Had received this interesting article from†a friend, thought it worth a read…am sure you’ll like it..
According to today’s regulators and bureaucrats, those of us who were kidsin the 1960s, 1970s and early 1980s probably shouldn’t have survived,because our baby cots were covered with brightly coloured lead-based paintwhich was regularly chewed and licked.
We had no childproof lids on medicine bottles or latches on doors orcabinets, and it was fine to play with pans. When we rode our bikes, we woreno helmets, just flip-flops and fluorescent ‘spokey dokeys’ on our wheels.
As children, we would ride in cars with no seat belts or airbags and ridingin the front passenger seat – or the boot – was a treat. We drank water fromthe garden hose and not from a bottle, and it tasted the same.
We ate chips, bread and butter pudding, and drank fizzy juice with sugar init, but were never overweight because we were always outside playing. Weshared one drink with four friends – from one bottle or can – and no oneactually died from it.
We would spend several hours building go-carts out of scraps, then go topspeed down the hill, only to find out we’d forgotten the brakes. Afterrunning into a patch of stinging nettles a few times, we learned to solvethe problem.
We would leave home in the morning and play all day, as long as we were backbefore dark. No one was able to reach us and no one minded.
We didn’t have Playstations or Xboxes – no video games at all. No 99channels on TV, no videotape films, no surround sound, no mobile phones, nopersonal computers, no DVDs, no internet chatrooms.
We had friends – we went outside and found them. We played French skippingand rounders, and sometimes that ball really hurt! We fell out of trees, gotcut and broke bones, but there were no law suits.
We played Knock Down Ginger and were actually afraid of the owners catchingus. We walked to friends’homes. We also, believe it or not, walked to school; we didn’t rely on Mummyor Daddy to drive us to school, as it was just round the corner.
We made up games with sticks and tennis balls. We rode bikes in packs ofseven and wore our coats by only the hood. The idea of a parent bailing usout if we broke a law was unheard of they actually sided with the law.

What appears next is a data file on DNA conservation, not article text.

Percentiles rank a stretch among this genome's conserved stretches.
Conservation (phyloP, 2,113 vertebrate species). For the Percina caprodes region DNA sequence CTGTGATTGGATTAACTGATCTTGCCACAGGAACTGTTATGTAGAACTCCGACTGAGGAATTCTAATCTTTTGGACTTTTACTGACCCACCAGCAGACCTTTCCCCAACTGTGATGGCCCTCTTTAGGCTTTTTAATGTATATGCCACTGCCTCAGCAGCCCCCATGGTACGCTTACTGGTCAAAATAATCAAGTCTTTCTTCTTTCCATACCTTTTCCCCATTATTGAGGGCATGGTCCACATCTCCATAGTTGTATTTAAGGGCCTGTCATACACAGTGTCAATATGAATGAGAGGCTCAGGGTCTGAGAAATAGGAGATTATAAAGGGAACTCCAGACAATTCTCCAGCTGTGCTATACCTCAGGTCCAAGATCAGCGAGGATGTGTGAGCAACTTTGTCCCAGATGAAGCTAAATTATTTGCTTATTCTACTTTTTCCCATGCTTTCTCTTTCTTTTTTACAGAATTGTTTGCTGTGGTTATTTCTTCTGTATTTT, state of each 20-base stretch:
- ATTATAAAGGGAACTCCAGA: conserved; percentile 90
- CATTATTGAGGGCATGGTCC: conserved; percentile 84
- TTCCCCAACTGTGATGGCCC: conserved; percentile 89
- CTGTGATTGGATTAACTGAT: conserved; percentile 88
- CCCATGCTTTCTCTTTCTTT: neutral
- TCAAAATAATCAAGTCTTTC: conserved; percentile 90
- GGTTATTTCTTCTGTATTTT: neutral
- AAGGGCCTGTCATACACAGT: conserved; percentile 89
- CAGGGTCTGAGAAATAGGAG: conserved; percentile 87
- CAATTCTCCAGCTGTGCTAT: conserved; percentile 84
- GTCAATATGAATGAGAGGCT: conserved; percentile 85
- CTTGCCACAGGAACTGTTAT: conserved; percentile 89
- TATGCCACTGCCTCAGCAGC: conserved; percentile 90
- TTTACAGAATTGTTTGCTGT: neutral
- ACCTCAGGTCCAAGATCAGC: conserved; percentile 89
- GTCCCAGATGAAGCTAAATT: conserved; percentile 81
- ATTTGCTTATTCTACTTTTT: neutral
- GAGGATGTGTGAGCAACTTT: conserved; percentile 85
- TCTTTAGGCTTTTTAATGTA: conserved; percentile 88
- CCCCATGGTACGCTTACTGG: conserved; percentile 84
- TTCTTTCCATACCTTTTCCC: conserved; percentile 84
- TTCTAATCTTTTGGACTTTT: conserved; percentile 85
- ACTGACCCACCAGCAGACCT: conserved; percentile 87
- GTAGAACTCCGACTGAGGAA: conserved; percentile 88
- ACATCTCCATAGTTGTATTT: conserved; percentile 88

This generation has produced some of the best risk-takers, problem-solversand inventors, ever. The past 50 years have seen an explosion of innovationand new ideas. We had freedom, failure, success and responsibility, and welearned how to deal with it all.
And you’re one of them. Congratulations! Pass this on to others who had theluck to grow as real kids, before lawyers and the government regulated ourlives for ‘our own good’.
For those of you who aren’t old enough, we thought you might like to readabout us.
And something else to put a smile on your face…The majority of students in universities today were born in 1986. The UptownGirl they know is by Westlife not Billy Joel. They have never heard of RickAstley, Bananarama, Neneh Cherry or Belinda Carlisle.
For them, there has always been only one Germany and one Vietnam. AIDS hasexisted since they were born.CDs have existed since they were born. Michael Jackson has always beenwhite. To them, John Travolta has always been round in shape and they can’timagine how this fat guy could ever have been a god of dance.
They believe that Charlie’s Angels and Mission Impossible are films from thepast ten years. They can never imagine life before computers. They’ll neverhave pretended to be the A-Team, the Dukes of Hazzard or the Famous Five.They can’t believe a black and white television ever existed. And they willnever understand how we could leave the house without a mobile phone.
Now let’s check if we’re getting old…1) You understand what was written above and you smile.2) You need to sleep more, usually until the afternoon, after a night out.3) Your friends are getting married/already married.4) You are always surprised to see small children playing comfortably withcomputers.5) When you see children with mobile phones, you shake your head.